How to write less badly

The Chronicle of Higher Education had a good article last week on the importance of writing well, or at least less badly, in graduate school. Michael C. Munger, the author, starts by arguing that writing is the single most important factor in separating good students from mediocre ones in graduate school.

Many of the graduate students who were stars in the classroom during the first two years—the people everyone admired and looked up to—suddenly aren’t so stellar anymore. And a few of the marginal students—the ones who didn’t care that much about pleasing the professors by reading every page of every assignment—are suddenly sending their own papers off to journals, getting published, and transforming themselves into professional scholars.The difference is not complicated. It’s writing.

I’m not as convinced that good writing is the only factor separating good and mediocre students, but it certainly is an important one. The good news is that you can always learn to write better. Indeed, Munger’s whole point is that grad students need to keep working on their writing skills.

To that end, he offers the following advice:

  1. Writing is an exercise. Practice a lot.
  2. Set goals based on output, not input. Set your goals based on word/page count, not time spent.
  3. Find a voice; don’t just “get published. I think this one needs to be more of a both/and. No one can afford to ignore the question of whether your work will get published, but that can’t be the only consideration.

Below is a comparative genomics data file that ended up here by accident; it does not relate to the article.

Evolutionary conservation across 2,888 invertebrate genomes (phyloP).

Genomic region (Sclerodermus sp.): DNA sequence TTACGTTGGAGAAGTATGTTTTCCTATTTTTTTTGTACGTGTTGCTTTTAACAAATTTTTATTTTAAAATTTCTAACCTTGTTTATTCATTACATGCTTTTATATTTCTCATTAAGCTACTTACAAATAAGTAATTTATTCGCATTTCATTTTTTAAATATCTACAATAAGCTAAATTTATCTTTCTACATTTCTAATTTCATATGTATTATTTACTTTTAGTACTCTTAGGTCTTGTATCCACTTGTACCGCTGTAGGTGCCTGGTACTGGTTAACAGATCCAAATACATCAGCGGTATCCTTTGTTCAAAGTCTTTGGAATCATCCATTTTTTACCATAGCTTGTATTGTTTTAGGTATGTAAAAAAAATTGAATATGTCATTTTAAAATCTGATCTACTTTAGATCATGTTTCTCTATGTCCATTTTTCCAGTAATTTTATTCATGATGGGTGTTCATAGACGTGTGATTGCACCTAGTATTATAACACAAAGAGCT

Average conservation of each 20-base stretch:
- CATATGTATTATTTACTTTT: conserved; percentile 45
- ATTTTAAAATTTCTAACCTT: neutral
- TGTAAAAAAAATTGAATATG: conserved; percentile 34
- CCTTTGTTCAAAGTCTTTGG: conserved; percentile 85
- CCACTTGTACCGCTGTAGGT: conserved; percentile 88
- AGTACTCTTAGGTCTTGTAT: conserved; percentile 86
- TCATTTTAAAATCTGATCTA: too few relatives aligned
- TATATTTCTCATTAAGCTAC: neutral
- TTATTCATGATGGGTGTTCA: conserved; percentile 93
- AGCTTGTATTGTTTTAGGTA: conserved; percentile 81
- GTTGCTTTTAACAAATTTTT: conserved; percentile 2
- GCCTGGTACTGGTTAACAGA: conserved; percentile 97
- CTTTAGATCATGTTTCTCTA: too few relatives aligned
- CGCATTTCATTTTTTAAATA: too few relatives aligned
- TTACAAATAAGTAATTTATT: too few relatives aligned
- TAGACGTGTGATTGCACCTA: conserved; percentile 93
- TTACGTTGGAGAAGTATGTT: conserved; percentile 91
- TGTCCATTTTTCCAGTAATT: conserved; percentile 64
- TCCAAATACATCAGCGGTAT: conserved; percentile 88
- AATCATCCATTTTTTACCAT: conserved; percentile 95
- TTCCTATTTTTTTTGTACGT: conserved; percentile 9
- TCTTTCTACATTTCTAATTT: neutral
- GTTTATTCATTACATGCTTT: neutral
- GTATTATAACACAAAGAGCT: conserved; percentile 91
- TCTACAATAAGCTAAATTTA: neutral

4. Give yourself time. You do not do your best work at the last minute. No one does.
  5. Everyone’s unwritten work is brilliant. The one who actually writes something is doing the real work; coming up with “brilliant” ideas is the easy part.
  6. Pick a puzzle. Find a question worth wrestling with.
  7. Write, then squeeze other things in. This one is by far the hardest part for me. I’m too easily distracted by other things that I need (want) to do.
  8. Not all of your thoughts are profound. I’m sure this is true for most people.
  9. Your most profound thoughts are often wrong. Also probably true for most people.
  10. Edit your work, over and over. Please.

His reflections on each of these points was far more helpful than mine. Check it out.


About Marc Cortez

Theology Prof and Dean at Western Seminary, husband, father, & blogger, who loves theology, church history, ministry, pop culture, books, and life in general.

Posted on September 15, 2010, in Writing and tagged . Bookmark the permalink. 3 Comments.

  1. Good writing is a lost art today, in theology especially.

    • Sadly true about theology. Do you know if any has done a post on contemporary theologians who write really well? That would be interesting.

  2. I like Doug Hart’s blog… I have also read several of his books. My fav was his: John Williamson Nevin, High Church Calvinst (P&R 2005).

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